The CDC Just Made Its Zika Travel Guidelines Way Less Strict


The Centers for Disease Control (CDC) just released an updated set of guidelines for those either living in Zika regions or at risk of exposure to the virus. Per the new Zika guidelines, men at risk of Zika exposure should wait three months before having unprotected sex (barrier methods are recommended for all penetrative sex) — not six as previous guidelines suggested. And women are advised to wait two months before having unprotected sex or trying to conceive post potential exposure. The CDC further recommends that pregnant women who don’t already live in Zika regions should avoid them wherever possible.

According to the World Health Organization (WHO), Zika is carried by the Aedes mosquito, and was first spotted in Uganda and Tanzania in humans in the early 1950s. The sexually-transmitted Zika virus is usually asymptomatic, but some people affected by it may experience flu-like symptoms or even paralysis, known as Guillain-Barre syndrome, Cosmopolitan reports. The magazine further notes that the newly released CDC Zika safety guidelines are especially important for people who are trying to conceive.

The new guidelines center on the health risks that Zika poses to fetuses and babies born after Zika exposure. According to the CDC’s recent press release, one in seven babies born exposed to Zika during pregnancy develop health problems as a result. The CDC further states that Zika exposure in utero can cause seizures, hearing and vision problems, developmental delays, and birth defects; therefore, the new guidelines aim to prevent infection during pregnancy as much as possible.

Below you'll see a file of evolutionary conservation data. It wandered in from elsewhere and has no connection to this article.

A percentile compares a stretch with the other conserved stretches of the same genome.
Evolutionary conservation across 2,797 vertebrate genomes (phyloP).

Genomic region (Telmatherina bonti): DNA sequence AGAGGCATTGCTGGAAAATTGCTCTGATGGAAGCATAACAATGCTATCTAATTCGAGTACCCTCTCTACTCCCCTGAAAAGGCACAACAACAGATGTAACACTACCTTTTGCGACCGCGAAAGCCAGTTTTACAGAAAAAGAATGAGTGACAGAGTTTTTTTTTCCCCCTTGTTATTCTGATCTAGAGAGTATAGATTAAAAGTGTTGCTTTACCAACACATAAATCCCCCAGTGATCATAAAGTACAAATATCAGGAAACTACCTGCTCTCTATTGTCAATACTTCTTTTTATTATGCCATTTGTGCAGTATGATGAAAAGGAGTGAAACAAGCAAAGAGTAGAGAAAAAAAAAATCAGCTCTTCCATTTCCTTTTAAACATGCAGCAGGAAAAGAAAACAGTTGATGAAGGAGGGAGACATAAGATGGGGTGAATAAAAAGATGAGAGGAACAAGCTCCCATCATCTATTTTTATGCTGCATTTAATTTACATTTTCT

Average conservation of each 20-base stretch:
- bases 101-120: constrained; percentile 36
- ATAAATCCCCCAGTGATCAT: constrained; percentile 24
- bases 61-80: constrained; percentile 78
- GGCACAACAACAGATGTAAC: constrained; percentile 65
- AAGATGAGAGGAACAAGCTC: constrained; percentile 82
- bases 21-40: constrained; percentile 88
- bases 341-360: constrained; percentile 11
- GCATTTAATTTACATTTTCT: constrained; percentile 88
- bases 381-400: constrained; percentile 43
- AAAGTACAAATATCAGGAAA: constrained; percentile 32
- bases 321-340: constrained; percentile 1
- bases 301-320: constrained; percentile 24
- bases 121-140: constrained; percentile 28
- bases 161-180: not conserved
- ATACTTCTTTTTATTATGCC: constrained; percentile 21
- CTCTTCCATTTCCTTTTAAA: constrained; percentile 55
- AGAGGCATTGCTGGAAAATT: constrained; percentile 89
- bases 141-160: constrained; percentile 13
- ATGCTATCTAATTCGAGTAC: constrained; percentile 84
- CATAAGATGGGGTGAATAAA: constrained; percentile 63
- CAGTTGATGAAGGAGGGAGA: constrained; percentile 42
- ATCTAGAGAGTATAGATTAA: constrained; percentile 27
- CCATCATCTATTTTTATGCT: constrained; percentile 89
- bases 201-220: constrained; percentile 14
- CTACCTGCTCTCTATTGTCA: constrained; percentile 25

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Dr. Peggy Honein, director of congenital and developmental disorders at the CDC’s National Center on Birth Defects and Developmental Disabilities, told Cosmopolitan that “the CDC has been continuously reviewing evidence in published literature based on emerging data, which suggests the most likely time to have an infection transmit the virus is in the first month or two after exposure.” The current research suggests that Zika remains in semen for about two months after symptoms show up, so the new CDC guidelines take that window of risk into account. It seems that women can spread the virus for about two months after Zika exposure, but, according to Cosmopolitan, Dr. Honein further noted that “There is still so much we don’t understand about exactly how [Zika transmission] occurs.”

If you’re not already living in a region affected by Zika, but may be traveling soon, make sure to check in with CDC guidelines before your trip. Zika-affected regions include countries and territories in Africa, Asia, the Caribbean, Central and South America, Mexico, and the Pacific Islands. And Zika also shows up in the United States from time to time, so a good rule of thumb is to check up on CDC health and safety guidelines before you jet off to a new place.

The CDC’s Zika-preventative safety measures include doing whatever you can do to avoid mosquito bites in affected regions; a good bug repellant combined with covering up with long sleeves and pants can help. If you’re at any risk of exposure — and especially if you’ve had Zika symptoms — make sure to avoid unprotected sex for three months if you’re a guy, while women should wait for two. Regardless of whether or not you’re trying to get pregnant, the new CDC Zika guidelines aim to help all of us avoid a potentially dangerous virus — so even if you’re not experiencing any symptoms, definitely proceed with caution if you’re at any risk of exposure.